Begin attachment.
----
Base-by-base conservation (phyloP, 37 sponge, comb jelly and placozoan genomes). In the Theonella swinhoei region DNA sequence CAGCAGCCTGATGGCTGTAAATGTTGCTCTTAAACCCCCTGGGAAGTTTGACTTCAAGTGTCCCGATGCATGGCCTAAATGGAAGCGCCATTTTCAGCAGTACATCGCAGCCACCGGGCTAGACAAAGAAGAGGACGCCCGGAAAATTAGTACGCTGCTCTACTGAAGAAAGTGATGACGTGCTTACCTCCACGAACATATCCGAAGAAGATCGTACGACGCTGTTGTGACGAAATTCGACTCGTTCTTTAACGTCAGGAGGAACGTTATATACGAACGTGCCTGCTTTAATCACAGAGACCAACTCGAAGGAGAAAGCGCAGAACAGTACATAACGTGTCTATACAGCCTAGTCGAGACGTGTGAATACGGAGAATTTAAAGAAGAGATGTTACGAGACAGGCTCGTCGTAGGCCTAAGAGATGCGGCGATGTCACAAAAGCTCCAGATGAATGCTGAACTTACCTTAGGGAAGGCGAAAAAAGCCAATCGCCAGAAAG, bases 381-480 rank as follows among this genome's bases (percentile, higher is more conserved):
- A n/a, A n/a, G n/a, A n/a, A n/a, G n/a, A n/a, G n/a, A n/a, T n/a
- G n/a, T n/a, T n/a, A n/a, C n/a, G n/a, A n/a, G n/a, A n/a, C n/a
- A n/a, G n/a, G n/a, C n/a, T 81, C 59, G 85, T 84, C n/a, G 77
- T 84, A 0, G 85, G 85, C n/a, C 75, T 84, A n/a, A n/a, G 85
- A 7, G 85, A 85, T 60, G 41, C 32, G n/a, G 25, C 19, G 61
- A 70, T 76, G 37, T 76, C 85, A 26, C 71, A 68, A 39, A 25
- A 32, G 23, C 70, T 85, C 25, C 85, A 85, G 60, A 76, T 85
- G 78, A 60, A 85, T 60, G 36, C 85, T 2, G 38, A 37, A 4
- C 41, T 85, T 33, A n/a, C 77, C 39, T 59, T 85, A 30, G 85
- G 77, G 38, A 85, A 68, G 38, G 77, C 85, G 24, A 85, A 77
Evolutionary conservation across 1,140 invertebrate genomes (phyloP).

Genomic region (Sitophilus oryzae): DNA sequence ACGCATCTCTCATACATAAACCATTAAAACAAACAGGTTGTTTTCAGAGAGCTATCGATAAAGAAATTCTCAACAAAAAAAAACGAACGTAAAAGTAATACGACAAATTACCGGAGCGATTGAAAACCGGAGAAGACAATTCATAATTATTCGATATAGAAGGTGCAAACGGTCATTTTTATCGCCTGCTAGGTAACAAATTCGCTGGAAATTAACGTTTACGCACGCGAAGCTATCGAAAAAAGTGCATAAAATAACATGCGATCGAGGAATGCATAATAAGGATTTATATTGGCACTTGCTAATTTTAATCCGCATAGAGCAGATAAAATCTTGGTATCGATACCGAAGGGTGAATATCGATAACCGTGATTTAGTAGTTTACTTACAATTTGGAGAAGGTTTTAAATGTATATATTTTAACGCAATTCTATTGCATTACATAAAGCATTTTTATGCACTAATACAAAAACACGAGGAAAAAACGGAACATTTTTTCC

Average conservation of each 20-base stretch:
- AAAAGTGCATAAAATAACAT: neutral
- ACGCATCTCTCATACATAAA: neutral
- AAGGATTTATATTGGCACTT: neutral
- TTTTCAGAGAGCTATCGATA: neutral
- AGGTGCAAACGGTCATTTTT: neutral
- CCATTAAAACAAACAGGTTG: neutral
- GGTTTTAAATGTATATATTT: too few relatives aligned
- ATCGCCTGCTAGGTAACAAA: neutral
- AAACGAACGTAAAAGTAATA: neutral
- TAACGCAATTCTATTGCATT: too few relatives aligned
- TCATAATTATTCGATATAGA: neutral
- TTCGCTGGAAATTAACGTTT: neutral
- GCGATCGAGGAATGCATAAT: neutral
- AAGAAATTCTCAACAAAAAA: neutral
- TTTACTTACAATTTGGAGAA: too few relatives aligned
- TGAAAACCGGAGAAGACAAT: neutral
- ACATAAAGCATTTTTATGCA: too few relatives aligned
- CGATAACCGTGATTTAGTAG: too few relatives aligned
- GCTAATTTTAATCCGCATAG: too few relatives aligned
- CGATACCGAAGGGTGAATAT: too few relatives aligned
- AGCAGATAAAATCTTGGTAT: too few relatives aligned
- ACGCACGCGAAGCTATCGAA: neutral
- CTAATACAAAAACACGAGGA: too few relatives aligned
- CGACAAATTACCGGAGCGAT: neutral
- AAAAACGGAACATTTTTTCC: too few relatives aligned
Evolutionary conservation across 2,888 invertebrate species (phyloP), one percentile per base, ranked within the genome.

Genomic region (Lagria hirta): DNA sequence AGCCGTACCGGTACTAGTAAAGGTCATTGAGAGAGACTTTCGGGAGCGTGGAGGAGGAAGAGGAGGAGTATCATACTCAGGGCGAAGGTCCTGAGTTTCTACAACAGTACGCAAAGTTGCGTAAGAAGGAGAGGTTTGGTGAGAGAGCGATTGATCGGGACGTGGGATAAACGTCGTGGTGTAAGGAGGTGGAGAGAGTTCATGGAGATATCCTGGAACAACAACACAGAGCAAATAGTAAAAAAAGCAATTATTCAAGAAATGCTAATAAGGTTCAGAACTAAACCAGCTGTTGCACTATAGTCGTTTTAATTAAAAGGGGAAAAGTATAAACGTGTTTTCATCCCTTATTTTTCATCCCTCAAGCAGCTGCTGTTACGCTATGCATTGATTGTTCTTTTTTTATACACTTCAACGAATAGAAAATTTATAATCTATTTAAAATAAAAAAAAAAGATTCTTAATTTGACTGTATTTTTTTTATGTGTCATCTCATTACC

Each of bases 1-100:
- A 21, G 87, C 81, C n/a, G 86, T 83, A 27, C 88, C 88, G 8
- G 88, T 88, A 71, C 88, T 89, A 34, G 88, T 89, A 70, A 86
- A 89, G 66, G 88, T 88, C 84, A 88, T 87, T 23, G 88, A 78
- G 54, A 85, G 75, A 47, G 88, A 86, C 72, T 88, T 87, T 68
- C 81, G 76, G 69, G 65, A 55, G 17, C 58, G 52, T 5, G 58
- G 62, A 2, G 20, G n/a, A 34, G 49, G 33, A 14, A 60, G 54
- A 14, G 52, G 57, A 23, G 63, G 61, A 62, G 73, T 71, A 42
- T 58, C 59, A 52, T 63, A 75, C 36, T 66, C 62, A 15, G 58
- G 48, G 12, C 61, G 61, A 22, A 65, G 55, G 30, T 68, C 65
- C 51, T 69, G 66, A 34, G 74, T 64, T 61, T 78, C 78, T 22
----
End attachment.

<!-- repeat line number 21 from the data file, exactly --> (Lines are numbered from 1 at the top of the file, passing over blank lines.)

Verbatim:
- GGTTTTAAATGTATATATTT: too few relatives aligned